Queensland shoots and scores with successful rocket test launch
Published Wednesday, 21 November, 2018 at 05:23 PM
Minister for State Development, Manufacturing, Infrastructure and Planning
The Honourable Cameron Dick
Queensland has taken a giant leap in establishing itself as a key Australian launching state after leading aerospace company Black Sky Aerospace successfully tested their Sighter190 rocket today in Westmar, five hours west of Brisbane.
Minister for State Development, Manufacturing, Infrastructure and Planning Cameron Dick said the launch was the first sub-orbital launch in the country with a commercial payload and would make use of the Logan-based company’s Rapid Deployment Sounding Rocket (RDSR) technology.
“This Sighter190 research rocket is the first in Australia to catapult a commercial payload sky high, and that’s happening right here in our own backyard in Queensland,” he said.
“Black Sky Aerospace is proof Queensland can play a leading role in designing and manufacturing rocket and satellite technologies, including for projects like data collection for the communications, farming and mining industries.
“We want to promote Queensland’s capabilities to national and international space industry markets and today’s test at what is Australia’s only commercial sub-orbital launch site right here in our backyard is a substantial step forward in achieving that aim.”
The four-metre long rocket blasted to an altitude of around 17,000 feet and reached 1.2 times the speed of sound at top speed.
Mr Dick said the rocket was carrying a sensor suite from Hypersonix, another leading Queensland aerospace venture which has grown out of the world-leading scramjet work being undertaken at The University of Queensland.
“This test launch is giving Hypersonix a rare and invaluable opportunity to test the behaviour of their advanced composite materials at a significant altitude,” he said.
“The data collected from this test will help push the boundaries of hypersonic flight - a field with incredible potential to shape the future of transport and space travel.”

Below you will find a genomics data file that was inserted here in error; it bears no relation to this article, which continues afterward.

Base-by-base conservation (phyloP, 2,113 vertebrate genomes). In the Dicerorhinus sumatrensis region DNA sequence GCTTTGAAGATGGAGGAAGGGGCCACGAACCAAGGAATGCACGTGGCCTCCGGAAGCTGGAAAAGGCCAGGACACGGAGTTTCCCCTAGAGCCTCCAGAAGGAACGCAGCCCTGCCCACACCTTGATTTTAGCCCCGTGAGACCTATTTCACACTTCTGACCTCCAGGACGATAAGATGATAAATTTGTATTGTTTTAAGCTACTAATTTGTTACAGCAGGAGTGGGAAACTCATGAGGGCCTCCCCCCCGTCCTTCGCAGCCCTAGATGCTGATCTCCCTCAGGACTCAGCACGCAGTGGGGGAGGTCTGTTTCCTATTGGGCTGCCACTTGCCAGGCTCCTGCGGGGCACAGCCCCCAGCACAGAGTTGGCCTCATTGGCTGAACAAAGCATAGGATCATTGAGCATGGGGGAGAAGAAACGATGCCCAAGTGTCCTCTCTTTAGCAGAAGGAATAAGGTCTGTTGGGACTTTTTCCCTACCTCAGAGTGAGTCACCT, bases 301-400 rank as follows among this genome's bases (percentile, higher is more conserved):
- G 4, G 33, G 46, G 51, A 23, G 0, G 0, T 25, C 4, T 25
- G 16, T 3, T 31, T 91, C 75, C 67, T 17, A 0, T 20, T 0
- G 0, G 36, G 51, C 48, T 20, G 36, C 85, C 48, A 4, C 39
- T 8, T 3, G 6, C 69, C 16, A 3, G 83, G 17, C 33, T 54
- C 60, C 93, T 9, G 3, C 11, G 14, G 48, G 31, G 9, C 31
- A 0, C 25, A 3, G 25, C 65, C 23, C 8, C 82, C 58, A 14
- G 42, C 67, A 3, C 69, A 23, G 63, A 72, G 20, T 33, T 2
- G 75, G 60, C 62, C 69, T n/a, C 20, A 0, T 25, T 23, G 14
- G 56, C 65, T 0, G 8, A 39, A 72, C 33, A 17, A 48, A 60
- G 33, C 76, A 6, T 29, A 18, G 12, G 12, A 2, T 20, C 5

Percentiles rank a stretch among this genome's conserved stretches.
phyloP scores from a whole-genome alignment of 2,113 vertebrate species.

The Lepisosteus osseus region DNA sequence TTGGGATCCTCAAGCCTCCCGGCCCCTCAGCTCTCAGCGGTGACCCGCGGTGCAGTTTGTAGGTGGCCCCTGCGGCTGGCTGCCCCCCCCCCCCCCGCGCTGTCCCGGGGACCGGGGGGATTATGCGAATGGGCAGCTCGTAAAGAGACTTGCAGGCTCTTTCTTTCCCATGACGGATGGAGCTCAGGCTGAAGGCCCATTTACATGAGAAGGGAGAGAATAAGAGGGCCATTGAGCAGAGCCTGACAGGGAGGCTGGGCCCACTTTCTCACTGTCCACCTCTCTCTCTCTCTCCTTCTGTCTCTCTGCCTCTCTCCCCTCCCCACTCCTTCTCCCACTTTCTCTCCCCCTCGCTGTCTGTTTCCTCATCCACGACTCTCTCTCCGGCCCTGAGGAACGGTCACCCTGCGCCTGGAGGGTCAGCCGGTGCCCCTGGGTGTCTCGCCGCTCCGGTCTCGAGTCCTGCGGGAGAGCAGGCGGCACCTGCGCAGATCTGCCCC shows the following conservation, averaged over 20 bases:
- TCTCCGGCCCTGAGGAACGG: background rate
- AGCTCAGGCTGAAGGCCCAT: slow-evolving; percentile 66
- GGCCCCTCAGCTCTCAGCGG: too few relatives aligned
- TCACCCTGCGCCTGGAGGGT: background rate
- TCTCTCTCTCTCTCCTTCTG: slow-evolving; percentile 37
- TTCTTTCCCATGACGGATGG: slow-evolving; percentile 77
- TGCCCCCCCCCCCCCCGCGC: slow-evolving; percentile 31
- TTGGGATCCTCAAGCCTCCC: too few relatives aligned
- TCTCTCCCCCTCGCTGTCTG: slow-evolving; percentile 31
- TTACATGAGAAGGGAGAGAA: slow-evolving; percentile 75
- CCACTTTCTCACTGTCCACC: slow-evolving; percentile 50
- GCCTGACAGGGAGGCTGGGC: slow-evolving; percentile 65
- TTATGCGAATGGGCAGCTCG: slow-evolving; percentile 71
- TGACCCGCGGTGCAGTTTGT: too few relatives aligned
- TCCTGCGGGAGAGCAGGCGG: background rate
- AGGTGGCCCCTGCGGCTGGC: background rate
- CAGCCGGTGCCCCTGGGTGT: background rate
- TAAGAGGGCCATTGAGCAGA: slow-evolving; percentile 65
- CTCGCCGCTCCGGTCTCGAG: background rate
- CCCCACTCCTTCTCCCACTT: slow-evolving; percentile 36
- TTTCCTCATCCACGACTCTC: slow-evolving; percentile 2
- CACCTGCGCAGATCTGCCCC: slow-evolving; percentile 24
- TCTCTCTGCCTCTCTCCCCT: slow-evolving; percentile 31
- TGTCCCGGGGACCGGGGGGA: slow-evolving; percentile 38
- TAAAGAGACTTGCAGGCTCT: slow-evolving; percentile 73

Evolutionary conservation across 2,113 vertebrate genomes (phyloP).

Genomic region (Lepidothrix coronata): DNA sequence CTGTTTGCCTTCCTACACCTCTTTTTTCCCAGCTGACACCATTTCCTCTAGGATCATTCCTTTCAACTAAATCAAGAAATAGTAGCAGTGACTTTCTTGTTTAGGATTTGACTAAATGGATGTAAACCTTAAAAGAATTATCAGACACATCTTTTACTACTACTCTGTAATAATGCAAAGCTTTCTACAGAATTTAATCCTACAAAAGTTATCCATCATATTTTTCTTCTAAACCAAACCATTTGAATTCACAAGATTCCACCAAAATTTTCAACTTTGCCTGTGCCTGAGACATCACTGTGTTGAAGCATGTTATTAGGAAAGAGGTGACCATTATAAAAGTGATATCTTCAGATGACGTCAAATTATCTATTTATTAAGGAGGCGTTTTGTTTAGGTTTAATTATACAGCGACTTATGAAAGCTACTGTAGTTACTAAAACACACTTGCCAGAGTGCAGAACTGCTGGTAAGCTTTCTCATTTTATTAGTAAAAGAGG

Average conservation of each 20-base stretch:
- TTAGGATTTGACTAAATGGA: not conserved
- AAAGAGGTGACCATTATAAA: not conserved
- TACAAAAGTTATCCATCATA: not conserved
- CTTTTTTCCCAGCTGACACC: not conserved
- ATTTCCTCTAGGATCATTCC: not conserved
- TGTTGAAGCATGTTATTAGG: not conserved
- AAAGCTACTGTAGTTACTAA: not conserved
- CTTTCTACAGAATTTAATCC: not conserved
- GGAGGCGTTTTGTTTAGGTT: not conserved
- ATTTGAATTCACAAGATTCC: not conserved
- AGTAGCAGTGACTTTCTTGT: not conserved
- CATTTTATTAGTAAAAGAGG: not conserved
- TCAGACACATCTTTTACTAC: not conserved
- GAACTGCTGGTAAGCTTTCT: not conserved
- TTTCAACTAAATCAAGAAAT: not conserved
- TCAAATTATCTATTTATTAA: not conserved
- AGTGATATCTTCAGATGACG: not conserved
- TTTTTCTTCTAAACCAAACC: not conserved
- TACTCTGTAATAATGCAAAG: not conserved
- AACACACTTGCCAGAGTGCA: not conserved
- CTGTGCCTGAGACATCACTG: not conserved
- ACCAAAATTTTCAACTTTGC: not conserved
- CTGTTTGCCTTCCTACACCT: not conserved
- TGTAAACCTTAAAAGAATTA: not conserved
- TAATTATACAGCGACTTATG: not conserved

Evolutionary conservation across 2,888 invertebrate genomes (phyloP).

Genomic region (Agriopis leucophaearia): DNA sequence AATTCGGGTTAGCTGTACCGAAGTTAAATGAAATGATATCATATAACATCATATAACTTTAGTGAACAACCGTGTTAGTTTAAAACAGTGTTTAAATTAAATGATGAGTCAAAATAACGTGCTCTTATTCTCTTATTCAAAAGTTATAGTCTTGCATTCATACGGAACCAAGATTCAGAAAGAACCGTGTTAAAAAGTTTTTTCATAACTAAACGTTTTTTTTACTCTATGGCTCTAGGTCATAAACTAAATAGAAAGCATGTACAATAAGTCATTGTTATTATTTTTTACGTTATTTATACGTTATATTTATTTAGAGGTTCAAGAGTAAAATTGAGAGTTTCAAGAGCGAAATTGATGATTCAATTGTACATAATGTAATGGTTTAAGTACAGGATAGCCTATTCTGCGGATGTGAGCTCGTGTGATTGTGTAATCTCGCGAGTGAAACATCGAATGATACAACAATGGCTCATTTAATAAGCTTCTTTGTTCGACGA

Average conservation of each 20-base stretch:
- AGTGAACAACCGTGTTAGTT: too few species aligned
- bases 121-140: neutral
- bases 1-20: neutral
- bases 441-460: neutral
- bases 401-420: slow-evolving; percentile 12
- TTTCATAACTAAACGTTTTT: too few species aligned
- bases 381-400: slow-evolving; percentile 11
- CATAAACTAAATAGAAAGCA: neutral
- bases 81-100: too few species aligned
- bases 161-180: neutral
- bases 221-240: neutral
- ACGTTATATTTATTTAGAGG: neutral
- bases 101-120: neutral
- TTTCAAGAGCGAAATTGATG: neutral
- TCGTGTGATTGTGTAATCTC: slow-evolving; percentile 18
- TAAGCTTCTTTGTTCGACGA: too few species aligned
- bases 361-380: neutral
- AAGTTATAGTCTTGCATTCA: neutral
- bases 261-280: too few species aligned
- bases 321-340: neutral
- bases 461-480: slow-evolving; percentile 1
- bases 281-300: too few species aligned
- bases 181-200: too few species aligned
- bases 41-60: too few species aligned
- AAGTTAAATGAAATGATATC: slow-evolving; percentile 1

Sensor packages from the Australian Centre for Space Engineering Research and DEKUNU Technologies were also on board Black Sky Aerospace’s rocket.
“Today’s launch is about testing the g-force load on these sensors and whether these sensors can withstand the impact and pressures of a rocket launch,” Mr Dick said.
“Success paves the way for these sensors to be tested and potentially used on even greater missions, including into space.
“This is about investigating whether Queensland products backed by Queensland-based companies and institutions can quite literally be taken to new heights.”
Black Sky Aerospace Director of Operations Blake Nikolic said the benefits of Australia launching its own rockets includes revenue into local supply chains, ease of international regulatory burdens and decreased turnaround times.
“With a global market worth US$360 billion seeing exponential growth, Australia will naturally benefit by companies like BSA supporting the ever-growing satellite market and beyond,” he said.
PFi General Manager of Defence and Aerospace and member of the government’s Queensland Space Industry Reference Group Nick Green said the test launch opened the door for realising the potential of Queensland’s growing space industry.
“This test launch casts the spotlight on Queensland as a destination for high-tech industries and offers insight into what could be achieved if we allow these kinds of projects to flourish and progress,” he said.
“The Queensland Government is taking the lead in supporting development of the space sector in our state. That support is giving us the opportunity to invest in and grow new and emerging technologies and industry for Queensland, and with that, in turn, comes jobs and a strengthened economy.”
Queensland Government inaugural aerospace advisor and head of the Queensland Space Industry Reference Group, retired Air Vice Marshall Neil Hart AM, said Queensland already has the right foundations to develop a solid aerospace industry.
“By knitting together today’s launch success, Queensland’s advanced manufacturing capabilities and the work that is already being achieved through the government’s aerospace roadmap, there is clearly significant potential to develop a viable Queensland space industry,” he said.
Mr Dick said the Palaszczuk Government has developed a long-term strategy that provides a strong foundation for furthering the state’s position in the space industry.
“Our Aerospace 10-Year Roadmap and Action Plan sets out to capitalise on opportunities available to Queensland aerospace businesses,” he said.
“We have formed the Queensland Space Industry Reference Group of prime contractors, small-to-medium enterprises and research institutes to help guide industry’s development, and we are also launching a siting options assessment to identify suitable regions and sites in Queensland for a satellite park and launch facility.”
More information on the Palaszczuk Government’s Aerospace 10-Year Roadmap and Action Plan can be found here: https://www.statedevelopment.qld.gov.au/industry-development/aerospace.html
Media contact: Anika Hume 0447 320 039